Chaire Asie

EASt has set up an interdisciplinary visiting lectureship in order to cultivate teaching excellence, foster peer collaboration, and develop resources to enhance teaching and learning experience at the ULB in the area of East Asian Studies.

Starting from September 2017, 2 to 3 recognised professors will be invited every year to teach at the ULB and to provide MA and doctoral students in Political science, Anthropology, Letters and Philosophy with a critical assessment of modern and contemporary East Asian societies.

Teaching Chairs for 2018-2019:


file Andrew K. Whitehead est professeur agrégé en philosophie à Kennesaw State University aux États-Unis. Il est président de l’association philosophique de l’Académie du Midi, éditeur associé de la revue Comparative and Continental Philosophy (Taylor & Francis), et un des dirigeants du Comparative and Continental Philosophy Circle. Durant l’automne 2017-18, il a été professeur invité à l’Institut Supérieur de la Philosophie à KU Leuven. Il est spécialisé en philosophie comparée Est-Ouest, notamment en ce qui concerne la philosophie bouddhiste japonaise, l’École de Kyoto, le taoïsme chinois et les traditions allemande et française de la phénoménologie et de l’existentialisme. Ses projets de recherche actuels incluent une interprétation philosophique des œuvres du poète zen médiéval Ikkyū Sōjun (1394-1481) et une réinterprétation de l’intégration subjective qui examine la tension existentielle qui se pose à l’intersection de systèmes sociaux complexes et de la phénoménologie. Ses publications récentes incluent : Imagination: Cross-Cultural Philosophical Analyses (2018), Wisdom and Philosophy: Contemporary and Comparative Approaches (2016) et Landscape and Travelling East and West: A Philosophical Journey (2014) qui sont publiées chez l’éditeur Bloomsbury.

Teaching Chairs for 2017-2018:


file Erica BAFFELLI is currently Senior Lecturer (Associate Professor) in Japanese Studies at The University of Manchester (UK). Before arriving at Manchester in 2013 she was visiting researcher at Hosei University (Tokyo) and post-doctoral research fellow of the Japan Society for the Promotion of Science (2005-2007) and Lecturer/Senior Lecturer in Asian Religions at the University of Otago (New Zealand, 2007-2013). She is also the Director of the North West Consortium Doctoral Training Partnership, a consortium sponsored by the AHRC (Arts and Humanities Research Council) of seven universities and HEIs. She is interested in religion in contemporary Japan, with a focus on groups founded from the 1970s onwards. Recent publications include: Media and New Religions in Japan (Routledge 2016); Baffelli and Reader (eds), Aftermath: the Impact and Ramifications of the Aum Affair. Special Issue of the Japanese Journal of Religious Studies, 39 (1), 2012; and Baffelli, Reader and Staemmler (eds), Japanese Religions on the Internet: Innovation, Representation and Authority (Routledge 2011).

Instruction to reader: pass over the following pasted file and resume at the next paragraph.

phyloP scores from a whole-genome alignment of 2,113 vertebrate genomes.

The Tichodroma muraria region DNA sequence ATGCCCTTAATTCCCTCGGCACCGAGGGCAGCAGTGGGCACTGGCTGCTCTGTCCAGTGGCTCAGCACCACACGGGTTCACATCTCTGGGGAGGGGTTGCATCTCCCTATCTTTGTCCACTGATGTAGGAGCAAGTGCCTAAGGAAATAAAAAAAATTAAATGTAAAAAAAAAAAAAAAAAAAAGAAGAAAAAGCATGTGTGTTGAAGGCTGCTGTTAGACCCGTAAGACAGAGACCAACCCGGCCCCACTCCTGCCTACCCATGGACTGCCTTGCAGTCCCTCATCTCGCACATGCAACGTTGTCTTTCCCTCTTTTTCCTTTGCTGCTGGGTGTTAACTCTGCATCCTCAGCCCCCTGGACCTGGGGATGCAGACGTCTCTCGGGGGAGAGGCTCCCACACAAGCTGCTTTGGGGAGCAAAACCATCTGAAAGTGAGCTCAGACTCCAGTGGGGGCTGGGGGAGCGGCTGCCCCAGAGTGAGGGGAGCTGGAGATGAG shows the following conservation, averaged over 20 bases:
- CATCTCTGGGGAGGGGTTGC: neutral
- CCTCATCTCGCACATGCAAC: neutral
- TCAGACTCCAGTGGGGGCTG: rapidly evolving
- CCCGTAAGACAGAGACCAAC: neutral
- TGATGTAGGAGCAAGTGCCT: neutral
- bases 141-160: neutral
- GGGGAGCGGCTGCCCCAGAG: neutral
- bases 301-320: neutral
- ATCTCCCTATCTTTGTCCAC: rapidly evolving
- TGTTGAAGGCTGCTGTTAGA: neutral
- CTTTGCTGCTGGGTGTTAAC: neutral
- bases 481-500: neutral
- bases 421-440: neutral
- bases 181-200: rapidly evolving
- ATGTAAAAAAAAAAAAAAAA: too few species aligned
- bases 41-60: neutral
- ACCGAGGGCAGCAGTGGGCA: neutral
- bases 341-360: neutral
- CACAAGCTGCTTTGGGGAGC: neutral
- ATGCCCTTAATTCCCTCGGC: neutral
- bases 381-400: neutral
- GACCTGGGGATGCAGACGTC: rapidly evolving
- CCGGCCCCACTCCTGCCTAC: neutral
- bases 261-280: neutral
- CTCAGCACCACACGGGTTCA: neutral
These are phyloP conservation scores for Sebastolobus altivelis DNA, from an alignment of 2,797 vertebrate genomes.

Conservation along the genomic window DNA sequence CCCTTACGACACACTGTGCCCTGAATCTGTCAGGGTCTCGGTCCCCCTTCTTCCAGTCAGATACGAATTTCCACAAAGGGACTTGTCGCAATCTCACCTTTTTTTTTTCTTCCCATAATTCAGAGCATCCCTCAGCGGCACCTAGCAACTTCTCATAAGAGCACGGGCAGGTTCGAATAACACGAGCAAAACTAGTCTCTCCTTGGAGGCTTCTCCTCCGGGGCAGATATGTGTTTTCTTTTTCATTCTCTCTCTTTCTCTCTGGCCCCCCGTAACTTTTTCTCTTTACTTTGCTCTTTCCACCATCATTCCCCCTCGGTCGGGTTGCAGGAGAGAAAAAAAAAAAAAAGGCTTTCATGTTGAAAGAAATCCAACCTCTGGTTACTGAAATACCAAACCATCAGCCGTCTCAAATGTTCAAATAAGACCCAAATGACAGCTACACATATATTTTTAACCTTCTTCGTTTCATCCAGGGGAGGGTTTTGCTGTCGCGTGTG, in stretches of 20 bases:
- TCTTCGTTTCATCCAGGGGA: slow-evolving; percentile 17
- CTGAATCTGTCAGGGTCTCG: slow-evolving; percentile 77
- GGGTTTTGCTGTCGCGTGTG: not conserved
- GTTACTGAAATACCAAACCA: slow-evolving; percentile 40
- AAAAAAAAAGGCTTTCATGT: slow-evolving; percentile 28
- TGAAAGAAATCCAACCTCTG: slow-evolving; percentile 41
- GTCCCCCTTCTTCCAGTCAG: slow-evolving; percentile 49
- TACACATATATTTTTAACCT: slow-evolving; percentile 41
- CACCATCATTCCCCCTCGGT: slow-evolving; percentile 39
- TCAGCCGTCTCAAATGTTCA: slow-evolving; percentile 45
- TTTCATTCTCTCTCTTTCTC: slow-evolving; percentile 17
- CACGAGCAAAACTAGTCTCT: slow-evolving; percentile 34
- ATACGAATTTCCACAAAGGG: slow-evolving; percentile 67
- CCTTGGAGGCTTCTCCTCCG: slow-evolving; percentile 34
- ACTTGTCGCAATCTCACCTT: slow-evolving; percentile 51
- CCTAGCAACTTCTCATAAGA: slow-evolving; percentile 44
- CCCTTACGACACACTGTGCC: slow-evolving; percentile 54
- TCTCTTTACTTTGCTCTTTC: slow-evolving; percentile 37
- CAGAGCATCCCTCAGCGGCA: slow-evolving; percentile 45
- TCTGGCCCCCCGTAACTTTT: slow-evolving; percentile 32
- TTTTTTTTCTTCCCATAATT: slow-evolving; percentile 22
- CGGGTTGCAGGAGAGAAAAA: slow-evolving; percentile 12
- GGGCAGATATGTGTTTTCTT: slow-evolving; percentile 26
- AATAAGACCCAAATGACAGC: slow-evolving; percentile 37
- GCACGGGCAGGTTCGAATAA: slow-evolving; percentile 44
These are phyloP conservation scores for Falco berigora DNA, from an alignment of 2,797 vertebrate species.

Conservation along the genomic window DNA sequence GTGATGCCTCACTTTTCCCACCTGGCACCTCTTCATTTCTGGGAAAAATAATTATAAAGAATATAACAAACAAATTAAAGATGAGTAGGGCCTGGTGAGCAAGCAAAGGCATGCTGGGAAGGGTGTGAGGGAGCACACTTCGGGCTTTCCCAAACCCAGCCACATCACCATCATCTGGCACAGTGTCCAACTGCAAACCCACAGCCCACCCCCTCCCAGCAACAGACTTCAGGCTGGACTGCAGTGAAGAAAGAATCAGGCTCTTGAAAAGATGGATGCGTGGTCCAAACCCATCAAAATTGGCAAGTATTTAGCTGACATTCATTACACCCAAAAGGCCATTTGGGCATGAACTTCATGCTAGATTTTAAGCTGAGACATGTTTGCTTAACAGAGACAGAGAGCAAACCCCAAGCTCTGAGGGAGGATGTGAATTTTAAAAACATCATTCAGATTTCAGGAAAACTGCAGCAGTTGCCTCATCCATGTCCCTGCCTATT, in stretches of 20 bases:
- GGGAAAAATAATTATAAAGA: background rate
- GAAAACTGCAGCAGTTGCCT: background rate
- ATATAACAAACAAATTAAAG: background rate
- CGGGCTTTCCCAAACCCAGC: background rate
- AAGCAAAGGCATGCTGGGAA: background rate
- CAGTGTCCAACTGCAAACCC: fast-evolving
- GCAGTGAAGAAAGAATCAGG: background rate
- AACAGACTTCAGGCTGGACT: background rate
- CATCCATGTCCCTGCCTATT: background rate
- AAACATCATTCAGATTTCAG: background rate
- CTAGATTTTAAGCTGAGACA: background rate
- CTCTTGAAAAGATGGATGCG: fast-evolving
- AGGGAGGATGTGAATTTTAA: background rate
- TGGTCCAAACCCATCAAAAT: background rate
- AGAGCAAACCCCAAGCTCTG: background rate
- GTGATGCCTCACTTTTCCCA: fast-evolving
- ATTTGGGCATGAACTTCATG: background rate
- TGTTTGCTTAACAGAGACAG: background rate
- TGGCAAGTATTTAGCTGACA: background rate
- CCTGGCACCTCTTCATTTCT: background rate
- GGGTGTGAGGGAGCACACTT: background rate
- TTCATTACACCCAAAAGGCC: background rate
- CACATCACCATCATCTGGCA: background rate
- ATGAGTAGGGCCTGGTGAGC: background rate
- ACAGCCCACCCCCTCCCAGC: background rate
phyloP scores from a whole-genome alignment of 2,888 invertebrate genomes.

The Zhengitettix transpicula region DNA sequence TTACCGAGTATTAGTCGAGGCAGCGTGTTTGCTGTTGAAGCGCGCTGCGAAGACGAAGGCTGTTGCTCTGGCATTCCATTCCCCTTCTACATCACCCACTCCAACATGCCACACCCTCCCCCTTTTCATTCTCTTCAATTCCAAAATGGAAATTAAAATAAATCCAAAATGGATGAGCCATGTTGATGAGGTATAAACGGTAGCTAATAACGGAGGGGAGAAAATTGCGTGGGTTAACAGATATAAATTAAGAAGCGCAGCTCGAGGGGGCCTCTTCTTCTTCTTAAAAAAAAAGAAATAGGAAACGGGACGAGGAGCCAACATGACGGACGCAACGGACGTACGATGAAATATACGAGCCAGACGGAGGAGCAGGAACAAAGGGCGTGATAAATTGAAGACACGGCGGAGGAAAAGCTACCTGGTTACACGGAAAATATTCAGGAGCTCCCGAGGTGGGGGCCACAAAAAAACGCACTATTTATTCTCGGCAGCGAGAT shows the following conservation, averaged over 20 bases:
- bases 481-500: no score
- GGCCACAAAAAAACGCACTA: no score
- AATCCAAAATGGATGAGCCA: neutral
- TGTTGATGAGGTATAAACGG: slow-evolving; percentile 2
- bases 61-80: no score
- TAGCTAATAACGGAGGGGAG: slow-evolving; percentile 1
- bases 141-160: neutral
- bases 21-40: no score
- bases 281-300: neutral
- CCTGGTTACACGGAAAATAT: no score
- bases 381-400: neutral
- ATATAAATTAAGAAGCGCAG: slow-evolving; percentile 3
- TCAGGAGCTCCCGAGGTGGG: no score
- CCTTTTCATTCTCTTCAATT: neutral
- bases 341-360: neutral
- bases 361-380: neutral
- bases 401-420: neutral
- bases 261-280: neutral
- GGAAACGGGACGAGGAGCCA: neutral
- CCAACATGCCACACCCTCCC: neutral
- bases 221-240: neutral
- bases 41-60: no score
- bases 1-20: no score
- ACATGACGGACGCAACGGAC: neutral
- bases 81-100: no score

file FR – Tatsuya ITO, né en 1968 à Aichi Japon, a étudié la littérature et la linguistique françaises à l’Université de Keio (Tokyo) et dans les Universités de Paris VII et PARIS X, a soutenu sa thèse sur la polysémie lexicale à Paris X (Nanterre) en 2003 dans le cadre de la théorie des opérations prédicatives et énonciatives. Comme professeur à l’Université des langues étrangères de Nagoya, il enseigne la grammaire française et la linguistique et anime un séminaire sur la diversité culturelle et linguistique en Europe et dans le monde. En tant qu’attaché à l’Institut français et associé à l’Alliance française au Japon, il a organisé plusieurs rencontres littéraires et culturelles entre la France et le Japon. Tatsuya ITO sera à l’ULB de février à avril 2018.

EN – Tatsuya ITO, born in Aichi, Japon, studied French literature and linguistics at the University of Keio (Tokyo) and at the Université Paris VII and Université Paris X. He defended his thesis on Lexical Polysemy at the Université Paris X (Nanterre) in 2003, within the framework of the theory of predictive and enunciative theories.


file IUAV University of Venice, Italy – Course on « Performing Arts in East Asia » (Faculty of Letters, Translation and Communication, ULB) Monique Arnaud has been studying Noh with Udaka Michishige since 1984. She received the Kongō-ryū shihan (certified instructor) license in 1991. She has taken the shite role in several full Noh plays: in 2010 she performed Makiginu, while in 2013 she took the tsure role in Kiyotsune. In 1998 she has opened the Italian Branch of the INI in Milan, teaching Noh chant and dance following the Kongō School tradition. Monique is associate professor at IUAV University of Venice, where she directs student productions under the influence of Noh principles since 2008. She also continues her work as opera director in Italy, Japan and Spain. Monique is the only licensed Noh instructor resident in Europe, and teaches Noh chant and dance in Milan. Monique Arnaud will be at the ULB in February 2018.

Teaching Chairs for 2016-2017:


file KURITA Kyosuke is Associate Professor of School of Economics at Kwansei Gakuin University. He received his Ph.D. from Hitotsubashi University, in Tokyo. He has held a previous visiting position at UNU-WIDER (United Nations University, Helsinki, Finland). He is also visiting research fellow at DG-REGIO (Directorate General Regional Policy), European Commission; and at SOAS (School of Oriental and African Studies), University of London. His main research interests are new technology adoption in agriculture, improvement of productivity of Small and Medium enterprises in Asian countries, poverty reduction in Africa, migration and happiness in Cambodia and applied micro econometrics.